My name's Mark Tester, and I've been
asked to talk about the genetics
of abiotic stress tolerance.
I work primarily on
so the focus will be on that.
However, of course, I'll try to
allow people to think more broadly
and to consider how the work that
we're doing on salinity tolerance
could be applied to studies on
drought tolerance, low temperature
and all those other abiotic
stresses that impinge
on the plant's daily life.
The context for a lot of work on
abiotic stress tolerance of plants
is the requirement to
increase food production.
This increase is
required in ways that
are much greater than previously.
In this slide, there's an analysis
of the global cereal production
over the last 50 years, in blue,
and you can see that empirically,
it is observed to be linear,
with an average increase of
about 32 million tons a year.
If we are to meet the FAO's
requirement for an increased food
production of 70% by 2050, we need
to increase this annual increase,
if you're still with me,
from 32 million tons a year
to 44 million tons sustained
over the next 40 years.
That's increasing the rate of
annual increase of food production
that's been going 50 years by 38%.
This is a very, very tall order, and
requires significant innovations.
One of the areas in
which we need to innovate
is to increase yield
we'll discuss on the next slide.
So we need to increase
the food supply.
There are only modest
opportunities left to increase
the area under cultivation.
There's, I think, also only
a modest theoretical chance
to increase the yield potential.
That's a little more arguable,
but I think it's a generalization
that has a fair bit of validity.
What we need to be able to do is
increase what is termed the yield
the ability of plants
to maintain their growth under
relative to optimal conditions, so
increase their ability to maintain
yield when there is a
low supply of water,
a high amount of
salinity in the subsoil,
increasing the ability of plants
to use nitrogen more efficiently.
To do this, and to do this at a rate
described in the previous slide,
we need a serious innovation.
We need to use the tools of
plant science and agronomy.
We need to be able
to have innovation
in modern plant breeding, such as
provided by quantitative genetics
And we probably also need to use
the tools of genetic modification.
The graph on this slide shows three
different varieties of wheat grown
at different sites in
Australia from relatively well-
watered on the right
too much less well-
watered on the left of the slide,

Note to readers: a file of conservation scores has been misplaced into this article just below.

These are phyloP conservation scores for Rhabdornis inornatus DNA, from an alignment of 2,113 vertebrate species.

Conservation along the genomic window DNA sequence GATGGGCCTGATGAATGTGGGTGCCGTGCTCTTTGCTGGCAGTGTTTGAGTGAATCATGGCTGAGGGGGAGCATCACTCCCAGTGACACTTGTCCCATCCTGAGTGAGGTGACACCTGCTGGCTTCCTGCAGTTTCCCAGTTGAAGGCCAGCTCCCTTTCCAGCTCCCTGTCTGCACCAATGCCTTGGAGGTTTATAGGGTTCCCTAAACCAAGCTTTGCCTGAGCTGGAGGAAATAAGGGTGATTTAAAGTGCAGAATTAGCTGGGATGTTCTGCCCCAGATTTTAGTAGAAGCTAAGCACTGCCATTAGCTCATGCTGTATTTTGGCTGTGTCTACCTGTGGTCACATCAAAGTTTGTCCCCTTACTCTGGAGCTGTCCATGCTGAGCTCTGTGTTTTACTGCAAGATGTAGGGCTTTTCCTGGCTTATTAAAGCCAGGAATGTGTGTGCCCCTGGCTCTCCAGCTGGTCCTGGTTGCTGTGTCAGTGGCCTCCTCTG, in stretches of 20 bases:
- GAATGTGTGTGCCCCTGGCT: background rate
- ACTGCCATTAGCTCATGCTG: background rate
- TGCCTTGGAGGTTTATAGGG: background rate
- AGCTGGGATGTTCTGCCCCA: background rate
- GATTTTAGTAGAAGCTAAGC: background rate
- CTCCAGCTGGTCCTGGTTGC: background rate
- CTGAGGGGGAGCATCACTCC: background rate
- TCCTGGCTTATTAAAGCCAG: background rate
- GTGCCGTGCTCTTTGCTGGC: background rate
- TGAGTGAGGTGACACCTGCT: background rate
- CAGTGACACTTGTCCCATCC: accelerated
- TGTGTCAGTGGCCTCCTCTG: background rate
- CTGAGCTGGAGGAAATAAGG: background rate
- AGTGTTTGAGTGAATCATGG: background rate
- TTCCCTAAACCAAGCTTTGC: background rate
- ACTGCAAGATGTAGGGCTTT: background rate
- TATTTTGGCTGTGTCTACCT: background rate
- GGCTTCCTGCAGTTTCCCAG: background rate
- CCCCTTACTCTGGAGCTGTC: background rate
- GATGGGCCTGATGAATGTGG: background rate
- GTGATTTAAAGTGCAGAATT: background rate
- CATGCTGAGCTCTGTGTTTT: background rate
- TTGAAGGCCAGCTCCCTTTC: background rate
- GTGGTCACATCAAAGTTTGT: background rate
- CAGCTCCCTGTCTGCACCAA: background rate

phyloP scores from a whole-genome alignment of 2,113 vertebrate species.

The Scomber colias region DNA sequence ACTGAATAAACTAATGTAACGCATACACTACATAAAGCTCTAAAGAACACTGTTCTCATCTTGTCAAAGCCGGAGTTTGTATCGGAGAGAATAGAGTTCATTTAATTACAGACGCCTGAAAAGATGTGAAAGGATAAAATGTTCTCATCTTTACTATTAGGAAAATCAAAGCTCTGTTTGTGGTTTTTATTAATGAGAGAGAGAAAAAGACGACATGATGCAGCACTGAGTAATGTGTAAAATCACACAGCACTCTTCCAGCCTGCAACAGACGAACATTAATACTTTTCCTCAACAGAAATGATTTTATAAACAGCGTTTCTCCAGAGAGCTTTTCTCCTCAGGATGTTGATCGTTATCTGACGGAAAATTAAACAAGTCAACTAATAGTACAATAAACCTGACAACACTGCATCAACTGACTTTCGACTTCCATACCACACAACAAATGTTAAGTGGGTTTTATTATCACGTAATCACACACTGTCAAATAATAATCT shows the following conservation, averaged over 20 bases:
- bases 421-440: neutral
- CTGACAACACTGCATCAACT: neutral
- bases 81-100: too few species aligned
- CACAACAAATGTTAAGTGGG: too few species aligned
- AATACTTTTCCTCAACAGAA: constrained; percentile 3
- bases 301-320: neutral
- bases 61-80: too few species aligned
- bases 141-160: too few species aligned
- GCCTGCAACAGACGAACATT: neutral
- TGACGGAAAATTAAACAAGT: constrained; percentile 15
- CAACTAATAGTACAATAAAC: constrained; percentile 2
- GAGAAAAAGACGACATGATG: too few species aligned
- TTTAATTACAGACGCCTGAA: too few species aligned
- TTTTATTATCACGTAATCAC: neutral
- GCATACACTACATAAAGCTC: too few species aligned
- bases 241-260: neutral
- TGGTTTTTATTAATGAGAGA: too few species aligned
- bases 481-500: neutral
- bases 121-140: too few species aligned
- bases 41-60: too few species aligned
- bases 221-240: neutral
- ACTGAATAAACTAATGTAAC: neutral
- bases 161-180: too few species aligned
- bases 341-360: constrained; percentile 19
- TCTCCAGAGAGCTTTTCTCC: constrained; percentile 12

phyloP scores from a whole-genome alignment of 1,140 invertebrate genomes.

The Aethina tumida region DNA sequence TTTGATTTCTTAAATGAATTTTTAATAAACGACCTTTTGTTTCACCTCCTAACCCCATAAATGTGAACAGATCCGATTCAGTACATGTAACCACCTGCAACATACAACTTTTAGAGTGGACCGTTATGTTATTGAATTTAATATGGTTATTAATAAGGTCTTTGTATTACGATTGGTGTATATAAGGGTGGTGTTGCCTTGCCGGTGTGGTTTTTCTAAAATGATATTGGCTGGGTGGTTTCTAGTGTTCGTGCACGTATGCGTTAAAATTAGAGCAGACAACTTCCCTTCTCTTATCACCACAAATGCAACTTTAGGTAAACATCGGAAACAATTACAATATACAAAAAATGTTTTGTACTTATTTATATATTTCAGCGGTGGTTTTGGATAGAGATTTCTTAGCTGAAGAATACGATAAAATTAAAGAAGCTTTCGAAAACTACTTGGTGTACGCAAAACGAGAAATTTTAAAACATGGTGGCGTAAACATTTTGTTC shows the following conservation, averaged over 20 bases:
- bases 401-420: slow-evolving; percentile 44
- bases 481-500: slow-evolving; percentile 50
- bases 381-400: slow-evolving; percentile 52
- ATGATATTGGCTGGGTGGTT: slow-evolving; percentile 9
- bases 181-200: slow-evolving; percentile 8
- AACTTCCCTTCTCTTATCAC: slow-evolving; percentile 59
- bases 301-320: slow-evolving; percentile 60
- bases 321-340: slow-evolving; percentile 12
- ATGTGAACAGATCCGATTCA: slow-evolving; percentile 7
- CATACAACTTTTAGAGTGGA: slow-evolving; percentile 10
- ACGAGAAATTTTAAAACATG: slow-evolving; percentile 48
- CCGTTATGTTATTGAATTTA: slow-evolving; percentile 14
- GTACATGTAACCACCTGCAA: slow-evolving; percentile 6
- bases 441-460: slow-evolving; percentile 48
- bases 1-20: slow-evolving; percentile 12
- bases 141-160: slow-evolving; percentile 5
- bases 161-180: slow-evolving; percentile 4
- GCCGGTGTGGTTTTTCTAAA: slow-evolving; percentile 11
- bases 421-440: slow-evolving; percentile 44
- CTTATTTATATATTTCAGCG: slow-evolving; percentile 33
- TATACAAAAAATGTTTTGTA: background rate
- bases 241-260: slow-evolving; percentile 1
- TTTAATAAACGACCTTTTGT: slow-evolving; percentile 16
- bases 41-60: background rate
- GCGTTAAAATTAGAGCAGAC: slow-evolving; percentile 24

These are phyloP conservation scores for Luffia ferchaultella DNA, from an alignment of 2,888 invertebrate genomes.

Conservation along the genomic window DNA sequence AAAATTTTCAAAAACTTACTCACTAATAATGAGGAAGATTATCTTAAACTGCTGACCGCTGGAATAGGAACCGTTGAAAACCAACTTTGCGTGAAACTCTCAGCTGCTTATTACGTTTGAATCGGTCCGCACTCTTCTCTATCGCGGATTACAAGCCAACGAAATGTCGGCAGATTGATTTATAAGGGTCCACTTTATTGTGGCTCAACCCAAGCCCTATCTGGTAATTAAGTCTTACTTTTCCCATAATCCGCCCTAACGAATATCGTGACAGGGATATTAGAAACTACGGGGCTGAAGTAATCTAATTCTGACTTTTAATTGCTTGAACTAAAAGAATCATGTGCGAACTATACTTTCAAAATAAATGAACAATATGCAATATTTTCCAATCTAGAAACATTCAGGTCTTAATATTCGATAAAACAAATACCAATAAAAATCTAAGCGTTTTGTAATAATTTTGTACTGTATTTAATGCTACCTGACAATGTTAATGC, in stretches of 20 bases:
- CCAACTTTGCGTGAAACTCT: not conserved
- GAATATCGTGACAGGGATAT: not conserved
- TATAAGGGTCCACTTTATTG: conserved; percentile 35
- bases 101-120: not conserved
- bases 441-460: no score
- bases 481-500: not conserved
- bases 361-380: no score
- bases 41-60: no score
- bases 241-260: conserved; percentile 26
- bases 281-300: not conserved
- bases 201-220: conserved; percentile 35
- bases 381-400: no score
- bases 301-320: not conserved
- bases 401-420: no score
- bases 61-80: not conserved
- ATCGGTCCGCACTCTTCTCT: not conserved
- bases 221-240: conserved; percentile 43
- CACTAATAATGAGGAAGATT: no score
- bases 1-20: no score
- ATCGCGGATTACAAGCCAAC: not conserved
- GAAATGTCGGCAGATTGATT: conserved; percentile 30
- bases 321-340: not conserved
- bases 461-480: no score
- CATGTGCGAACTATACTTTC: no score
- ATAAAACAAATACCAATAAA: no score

and it's showing here
three different varieties.
The one in green is better able
to maintain its yield as you go
to lower water supply sites
compared to the other two varieties,
in particular the one in red, where
there's a big decrease in yield.
What we're wanting to do
is find the genes that
are in such as that green variety,
which are better able to help
the plant maintain growth
under the low water conditions
and thus contribute to what we
would term this yield stability.
My work mainly focus on salinity,
and this can be used
for this lecture
as a model for abiotic stress
tolerance and the use of genetics
to try to address
abiotic stress tolerance.
Salinity is actually quite
a good area of research
to choose because it is widespread.
It's present in semi-arid,
It's particularly widespread
in irrigated systems, where
globally, perhaps 20% of
the land area is affected,
and that area is increasing.
This is particular pertinent
given that approximately 1/3
of the calories produced
in crops are produced
in these unsustainable,
irrigated systems in which
salinity is a very important issue.
Of course, salinity
is also increasing
because of seawater
ingress in many otherwise
highly productive coastal areas.
The deltas of some of the world's
major rivers are examples of this.
The Mekong River is the picture
in the top right-hand slide,
showing abandoned rice fields
in the delta of the Mekong River
Salinity can be addressed by both
management, agronomic solutions,
but also genetics,
and genetics can be a significant
contributor in irrigated systems,
but in dryland systems, it's the
only option for trying to increase
yields in areas with high amounts
of subsoil salinity and no water
to try to move that
salinity out of the system.
Another reason salinity's
quite a good report
is because the tolerance mechanisms
which are slowly being elucidated
are probably going to
be largely universal.
Salinity tolerance genes discovered
in a dryland wheat system,
for example, may well be likely
to have some level of contribution
in a wide range of other areas
globally, irrigated rice,
irrigated wheat, and so on.
So I think a lot of the
mechanisms can be applied
over a wide part of the planet,
and this is in contrast
to many other stresses,
in particular, drought, where some
adaptations that will help plants
grow well under one
type of low water
can, in effect be deleterious,
detrimental, to growth
in another type of drought.
There's no such thing
as drought per se.
There's different types of droughts,
and sometimes, often, in fact,
these different types of droughts
require quite distinct
physiological adaptations to try
to help plants maintain growth.
So drought is much more
complex than salinity.
So benefits of investment
in salinity research
are quite likely to
be delivered globally.